12th July, 2017
UN Population Fund (UNFPA) on Tuesday said if the demands of women in developing countries who wanted access to safe and effective family planning were met, it would reduce an estimated 100,000 maternal deaths.
UNFPA Acting Executive Director, Natalia Kanem, said this in her message on the occasion of World Population Day, marked annually on July 11.
She said improved reproductive healthcare would also avert 67 million unintended pregnancies, adding that “some 214 million women in developing countries who want to avoid pregnancy are not using safe and effective family planning methods.
“This is for reasons ranging from lack of access to information or services to lack of support from their partners or communities.”
This year’s commemoration coincided with Family Planning Summit, the second meeting of FP2020-Family Planning 2020-initiative, which aims to expand access to voluntary family planning to 120 million additional women by 2020.
The UNFPA chief noted that better reproductive health care, including voluntary family planning, could bolster economies and contribute to sustainable development by empowering women to complete school and join the labour force.
“There, she would be likely to earn a higher income and increase her and her family’s savings and investment.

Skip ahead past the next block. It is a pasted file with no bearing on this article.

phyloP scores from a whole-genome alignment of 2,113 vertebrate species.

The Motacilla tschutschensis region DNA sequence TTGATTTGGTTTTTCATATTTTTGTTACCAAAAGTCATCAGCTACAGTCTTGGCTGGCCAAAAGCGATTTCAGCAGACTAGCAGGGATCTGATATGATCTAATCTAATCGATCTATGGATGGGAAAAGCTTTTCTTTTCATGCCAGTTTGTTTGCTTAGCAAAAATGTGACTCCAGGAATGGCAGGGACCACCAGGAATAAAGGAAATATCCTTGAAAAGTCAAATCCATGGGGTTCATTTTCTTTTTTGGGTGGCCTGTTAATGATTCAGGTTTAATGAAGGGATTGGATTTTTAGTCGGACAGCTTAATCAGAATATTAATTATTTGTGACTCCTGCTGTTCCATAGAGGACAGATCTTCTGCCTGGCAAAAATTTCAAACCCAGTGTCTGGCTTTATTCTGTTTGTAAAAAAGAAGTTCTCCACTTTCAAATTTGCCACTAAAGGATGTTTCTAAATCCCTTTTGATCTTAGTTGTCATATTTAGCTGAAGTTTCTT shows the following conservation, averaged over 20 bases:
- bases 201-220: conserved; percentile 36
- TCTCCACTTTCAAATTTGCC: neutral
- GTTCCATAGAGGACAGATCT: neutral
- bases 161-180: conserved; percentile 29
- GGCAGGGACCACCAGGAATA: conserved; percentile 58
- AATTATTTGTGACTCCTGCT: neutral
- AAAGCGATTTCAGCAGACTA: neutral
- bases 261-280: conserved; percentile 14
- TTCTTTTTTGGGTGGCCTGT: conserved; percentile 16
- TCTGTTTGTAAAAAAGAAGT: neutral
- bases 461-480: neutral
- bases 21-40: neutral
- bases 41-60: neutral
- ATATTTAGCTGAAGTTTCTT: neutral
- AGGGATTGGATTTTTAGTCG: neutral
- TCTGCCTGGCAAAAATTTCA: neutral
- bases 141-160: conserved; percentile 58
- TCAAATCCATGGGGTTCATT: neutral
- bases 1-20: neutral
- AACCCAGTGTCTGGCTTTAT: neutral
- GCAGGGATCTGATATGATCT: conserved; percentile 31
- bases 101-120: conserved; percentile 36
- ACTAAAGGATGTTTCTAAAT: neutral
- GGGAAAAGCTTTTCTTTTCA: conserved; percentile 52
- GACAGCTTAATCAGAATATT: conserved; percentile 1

“In addition, for each additional dollar spent on contraceptive services above the current level, the cost of pregnancy-related care is reduced by 2.30 dollars, according to UNFPA figures.
“Investments in family planning help lead to prosperity for all,” Kanem said, highlighting this year’s theme for the 2017 Day, ‘Family Planning: Empowering People, Developing Nations’.
She added that safe and effective family planning also contributed to the success of the 2030 Agenda for Sustainable Development, particularly the corresponding goals of ending poverty, ending hunger, promoting good health, and aiming for gender equality.
Kanem urged all Governments and stakeholders to help the UN agency achieve its goal of meeting unmet demand for family planning by 2030.
On behalf of UNFPA, she also called on the 179 member countries that endorsed the Programme of Action of the 1994 Cairo International Conference on Population and Development, to fulfill their commitments to achieve universal access to sexual and reproductive health, including voluntary family planning.
“Not only is this a matter of protecting health and rights, but it is also a matter of investing in economic development as well as humanity’s prosperity and progress,” Kanem said.
World Population Day, which seeks to focus attention on the urgency and importance of population issues, was established by the then-Governing Council of the UN Development Programme in 1989, an outgrowth of the interest generated by the Day of Five Billion, which was observed on July 11, 1987.
By resolution 45/216 of December 1990, the UN General Assembly decided to continue observing World Population Day to enhance awareness of population issues, including their relations to the environment and development.